Gut Reaction: Marlins 6, Mets 4 (8/20/17)

Going into today, the New York Mets were 2-10 in Sunday home games this season. Giancarlo Stanton and his Miami Marlins ensured that record would not improve. The Mets suffered yet another loss this Sunday, falling to the Marlins 6-4. Misplayed defense and squandered offensive opportunities led to the loss. On the mound, Jacob deGrom allowed five earned runs over 6.1 innings. He walked none and struck out eight.

Three of the runs he allowed probably should not have happened though. In the seventh inning, with a man on first, Adam Conley dropped a bunt down in an attempt to move Miguel Rojas over from first. Mets catcher Travis d’Arnaud could have went to second, possibly starting a double play, but instead chose to throw to first. On the next play, Dee Gordon grounded a ball to rookie Amed Rosario, and was safe at first after Rosario took his time with the throw. Stanton batted next, and blasted a three-run homerun. My Gut Reaction is that Rosario will learn from this, and will be more urgent with his throws. In the same inning, Yoenis Cespedes dropped a fly ball, leading to another run. To say the defense lost the game would be an understatement.

On the offensive side of the ball, Cespedes delivered a solo home run in the first. They wouldn’t muster much until the eighth inning, when they rallied for three runs. Cespedes also hit a double, as did Brandon Nimmo. Gavin Cecchini, Rosario and d’Arnaud also produced hits today, d’Arnaud with two hits. The bullpen continued their strong work, and their unearned run streak is up to fifteen innings. The Mets welcome the Arizona Diamondbacks tomorrow at 7:10, when Robert Gsellman will take the hill.

6 comments for “Gut Reaction: Marlins 6, Mets 4 (8/20/17)

  1. Metsense
    August 20, 2017 at 10:23 pm

    It is better that Rosario made his mistake in August 2017 when the games don’t matter. He should learn from this mistake. Cespedes has no excuse for his mistake. As a team leader he should be setting an example for these newer players. Cespedes has already led this team offensively to a World Series and playoff game but his biggest challenge maybe teaching this team to play hard and with pride during a losing season. If he does that then he could enhance his Met legacy.

  2. TexasGusCC
    August 21, 2017 at 1:42 am

    Remember when earlier this year we commented on how Jose Reyes didn’t leave the ondeck circle to motion to Jay Bruce to slide at home? And another time Walker didn’t do the same when deGrom was running? Seems that all year the Mets as a team don’t seem to have a focus. Whether it’s Cespedes today or hearing Howie Rose yesterday commenting on Cespedes running down the line on his grounding into a double play when Rose said, “It didn’t seem like Cespedes was running as hard as we have seen him run at other times”, or Rene Rivera not shifting his body much but only reaching with the glove and allowing wild pitches and passed balls, or even Bruce not running to a foul pop that the wind blew back fair, this team hasn’t had “its head in the game” all year.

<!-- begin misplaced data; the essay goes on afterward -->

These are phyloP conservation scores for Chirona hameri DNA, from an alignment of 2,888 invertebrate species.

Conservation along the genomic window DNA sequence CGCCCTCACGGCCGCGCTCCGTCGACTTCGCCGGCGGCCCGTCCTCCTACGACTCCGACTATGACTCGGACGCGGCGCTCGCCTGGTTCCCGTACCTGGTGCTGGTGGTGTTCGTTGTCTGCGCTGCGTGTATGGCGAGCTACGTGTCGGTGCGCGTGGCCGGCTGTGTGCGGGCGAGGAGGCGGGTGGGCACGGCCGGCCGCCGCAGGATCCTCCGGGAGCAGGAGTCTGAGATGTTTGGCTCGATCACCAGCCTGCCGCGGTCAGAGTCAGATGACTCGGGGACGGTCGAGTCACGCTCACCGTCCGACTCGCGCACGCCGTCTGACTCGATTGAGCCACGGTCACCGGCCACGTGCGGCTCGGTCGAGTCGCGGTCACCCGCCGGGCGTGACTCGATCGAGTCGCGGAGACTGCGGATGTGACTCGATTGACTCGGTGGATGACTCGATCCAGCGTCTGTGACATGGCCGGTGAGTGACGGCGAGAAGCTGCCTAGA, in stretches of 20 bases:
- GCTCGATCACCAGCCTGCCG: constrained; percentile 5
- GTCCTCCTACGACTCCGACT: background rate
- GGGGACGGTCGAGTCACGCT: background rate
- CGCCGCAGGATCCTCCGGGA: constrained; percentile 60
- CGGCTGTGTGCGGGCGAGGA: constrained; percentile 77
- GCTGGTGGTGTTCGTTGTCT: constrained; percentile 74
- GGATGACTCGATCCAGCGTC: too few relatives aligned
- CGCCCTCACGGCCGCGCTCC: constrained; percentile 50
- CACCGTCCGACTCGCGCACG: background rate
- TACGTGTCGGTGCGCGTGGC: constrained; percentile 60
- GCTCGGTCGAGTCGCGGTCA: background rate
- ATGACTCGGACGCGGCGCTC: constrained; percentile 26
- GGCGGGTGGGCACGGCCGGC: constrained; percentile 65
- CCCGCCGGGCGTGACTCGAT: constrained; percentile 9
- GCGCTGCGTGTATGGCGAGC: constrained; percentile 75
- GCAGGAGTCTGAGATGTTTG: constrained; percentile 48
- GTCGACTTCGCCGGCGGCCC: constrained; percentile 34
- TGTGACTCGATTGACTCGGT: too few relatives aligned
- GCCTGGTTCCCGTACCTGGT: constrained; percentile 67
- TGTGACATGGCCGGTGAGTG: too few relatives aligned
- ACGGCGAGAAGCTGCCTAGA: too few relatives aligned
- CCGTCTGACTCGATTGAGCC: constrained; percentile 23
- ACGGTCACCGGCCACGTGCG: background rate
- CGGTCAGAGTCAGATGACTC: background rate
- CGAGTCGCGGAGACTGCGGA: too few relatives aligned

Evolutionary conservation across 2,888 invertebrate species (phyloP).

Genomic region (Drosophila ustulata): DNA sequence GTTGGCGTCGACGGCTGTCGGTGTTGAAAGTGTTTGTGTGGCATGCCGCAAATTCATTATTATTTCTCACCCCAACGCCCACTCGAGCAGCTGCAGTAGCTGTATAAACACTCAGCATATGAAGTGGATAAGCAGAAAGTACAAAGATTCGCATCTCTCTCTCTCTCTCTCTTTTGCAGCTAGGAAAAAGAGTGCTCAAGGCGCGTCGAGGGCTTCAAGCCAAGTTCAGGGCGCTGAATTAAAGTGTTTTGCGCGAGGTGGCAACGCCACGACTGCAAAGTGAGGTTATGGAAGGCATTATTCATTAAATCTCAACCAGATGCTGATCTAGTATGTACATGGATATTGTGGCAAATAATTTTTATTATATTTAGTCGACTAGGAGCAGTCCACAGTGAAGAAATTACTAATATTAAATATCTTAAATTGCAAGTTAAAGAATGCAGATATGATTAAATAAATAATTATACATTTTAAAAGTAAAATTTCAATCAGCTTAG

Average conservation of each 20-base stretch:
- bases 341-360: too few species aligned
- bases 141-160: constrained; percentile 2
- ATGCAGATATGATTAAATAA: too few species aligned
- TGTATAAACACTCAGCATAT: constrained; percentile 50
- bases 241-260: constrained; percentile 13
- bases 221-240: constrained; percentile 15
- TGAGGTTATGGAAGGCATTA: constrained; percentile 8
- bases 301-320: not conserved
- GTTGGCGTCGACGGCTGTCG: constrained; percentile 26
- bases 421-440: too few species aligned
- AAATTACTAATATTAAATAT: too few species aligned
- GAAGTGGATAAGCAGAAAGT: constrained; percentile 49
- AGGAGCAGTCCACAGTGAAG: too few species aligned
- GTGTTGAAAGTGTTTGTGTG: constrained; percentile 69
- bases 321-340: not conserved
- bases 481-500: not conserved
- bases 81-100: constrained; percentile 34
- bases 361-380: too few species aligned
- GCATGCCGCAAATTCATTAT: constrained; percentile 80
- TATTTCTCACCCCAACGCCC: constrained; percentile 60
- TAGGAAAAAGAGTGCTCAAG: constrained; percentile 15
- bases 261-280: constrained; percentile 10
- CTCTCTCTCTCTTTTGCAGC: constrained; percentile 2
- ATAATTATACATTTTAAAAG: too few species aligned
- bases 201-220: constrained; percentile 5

3. Jimmy P
    August 21, 2017 at 9:05 am

    It is a long, hard season from a mental standpoint and a deceptively simple game. Every team will have these mental lapses and we should be cautious about making huge conclusions based on isolated incidents.


    * Yes, on Rosario learning now. He’s got that glove tapping habit and it needs to go away.

    * I thought Bruce played hard all season.

    * Catching is just really, really hard.

    * Cespedes, shrug on individual plays. But I agree that how he comports himself overall does matter and makes a statement. At same time, not the guy that anybody should be looking to for cues. He’s the thoroughbred in the barn; guys like Nimmo, etc., need to look elsewhere.

    * I’ve not been at all impressed by Jose Reyes this season. He needs to go away.

    * Felt same way about Neil Walker, who is a good player, but. I’m tired of the “not too high, not too low” guys. I mean, I get it: long season, need to be consistent. But some of these players are as steady as a flatline, Medic! Paddles, now!

    * I think team needs to make a cultural shift. Manager must go, coaches must go, wish the GM would go, and a number of new players must be brought into the organization.

    * And yes, at the end of the day, these little things are only little things. Without the pitching, the defense, the hitting, none of it matters. Winning teams always look and behave better than losing teams. Not sure if it’s cause-and-effect so much as the nature of the game.

    • TexasGusCC
      August 21, 2017 at 10:53 am

      Jim, I agree with everything you said and even the line that says catching is really, really hard. But, when it’s made harder by lazy fundamentals and that is allowed, that’s a problem.

      My comment was not to point out certain individuals, as I’m sure there were more examples, it rather as you wrote show a pattern throughout the year of ineffective leadership.

    • Pete In Iowa
      August 21, 2017 at 12:55 pm

      Winning teams look good because they don’t jog after fly balls, they slide over and block balls in the dirt, they run out grounders without taking anything for granted, they run down to first on strike three in the dirt to force the opponent to make a play, and they know the speed of a batter before the ball is hit to them. In other words, they consistently “look good” because they consistently play good baseball. Sure, from time to time they will make bad plays, but over the course of 162 games for good teams, that is the exception, not the rule.
      No more complicated than that.

      • TexasGusCC
        August 21, 2017 at 6:27 pm

        Perfectly said Pete.

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